6) Prior to the construction of Aloha Stadium Hawaii played their football games at Honolulu Stadium in Moʻiliʻili . The stadium opened in 1926 and held about 25,000 fans. In it’s heyday, the stadium hosted the UH football team, the Hawaiians of the World Football League, and the Hawaii Islanders of the Pacific Coast League as well as stock car races, concerts, exhibition baseball games and boxing matches. The defunct Poi and Pineapple Bowls both called the stadium home for a time before the stadium was torn down in 1976 after it was found to be heavily infested with termites. The demolition was performed by the Orkin man.
5) In 1941, Hawaii was scheduled to play in a round-robin style football tournament known as the Shrine Bowl against Willamette College and San José State University. On December 6, the team defeated Willamette 20-6 but never got to play San José State as Japan attacked Pearl Harbor the following day. Wilamette’s football team and fans, stranded on the island, volunteered to guard the perimeter of the Punahou school for ten days while female members of their travel party volunteered at nursing stations. Similarly, the San José State and Hawaii teams volunteered or were assigned to help the Honolulu police or guard water supplies for the tumultuous couple of weeks following the attack. It wasn’t until December 19th that the SJSU and Willamette squads were able to return to the mainland by hitching a ride on the SS President Coolidge, which was carrying civilians and badly wounded soldiers to San Francisco. On the trip home, the players had to sleep in steerage (below sea level) and assist the wounded passengers on the trip home—several team members stayed in Hawaii to help with the war effort. A pretty incredible bit of luck had these 3 teams playing in Hawaii into mid-December in 1941, but it’s an amazing story that now links these ‘41 squads with world history as well.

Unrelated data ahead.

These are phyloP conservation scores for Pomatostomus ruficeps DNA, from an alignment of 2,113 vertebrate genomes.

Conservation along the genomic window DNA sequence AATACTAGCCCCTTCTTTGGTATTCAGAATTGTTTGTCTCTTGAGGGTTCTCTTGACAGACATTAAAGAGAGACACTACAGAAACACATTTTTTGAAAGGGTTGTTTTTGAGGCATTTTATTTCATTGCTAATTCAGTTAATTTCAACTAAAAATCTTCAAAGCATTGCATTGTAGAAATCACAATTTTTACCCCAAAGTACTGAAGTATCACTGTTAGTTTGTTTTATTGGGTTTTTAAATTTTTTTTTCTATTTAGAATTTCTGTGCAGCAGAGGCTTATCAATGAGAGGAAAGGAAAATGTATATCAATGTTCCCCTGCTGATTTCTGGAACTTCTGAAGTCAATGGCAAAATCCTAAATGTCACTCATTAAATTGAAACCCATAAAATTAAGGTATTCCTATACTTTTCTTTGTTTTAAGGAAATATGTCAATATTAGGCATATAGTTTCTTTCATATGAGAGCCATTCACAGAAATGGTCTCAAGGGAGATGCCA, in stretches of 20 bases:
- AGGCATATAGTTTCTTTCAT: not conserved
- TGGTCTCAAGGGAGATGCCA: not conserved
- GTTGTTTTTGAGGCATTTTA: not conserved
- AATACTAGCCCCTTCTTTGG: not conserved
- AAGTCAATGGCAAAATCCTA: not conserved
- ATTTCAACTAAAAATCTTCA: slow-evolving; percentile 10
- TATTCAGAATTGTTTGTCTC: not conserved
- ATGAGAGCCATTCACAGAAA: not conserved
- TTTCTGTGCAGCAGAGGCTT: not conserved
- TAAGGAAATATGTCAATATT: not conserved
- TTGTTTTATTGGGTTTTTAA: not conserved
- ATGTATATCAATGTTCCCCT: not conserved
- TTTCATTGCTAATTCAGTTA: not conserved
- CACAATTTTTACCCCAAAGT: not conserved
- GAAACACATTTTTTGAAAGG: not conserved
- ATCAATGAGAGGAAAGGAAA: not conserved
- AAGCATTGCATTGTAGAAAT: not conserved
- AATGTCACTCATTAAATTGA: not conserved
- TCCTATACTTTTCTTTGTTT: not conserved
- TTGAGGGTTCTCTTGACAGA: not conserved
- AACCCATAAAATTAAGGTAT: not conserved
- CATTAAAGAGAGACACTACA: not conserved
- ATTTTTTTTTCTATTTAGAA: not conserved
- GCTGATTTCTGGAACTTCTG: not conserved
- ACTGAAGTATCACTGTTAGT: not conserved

4) Former Hawaii running back Reagan Mauia weighed nearly 350 lbs. when he was drafted in Round 6 of the 2007 NFL Draft. To put that in perspective—that’s 30 lbs. heavier than Boise State’s heaviest O-lineman (John Molchon). What possessed the Dolphins to draft a fullback of such tremendous girth? Re-modeling, of course (slightly naughty language warning).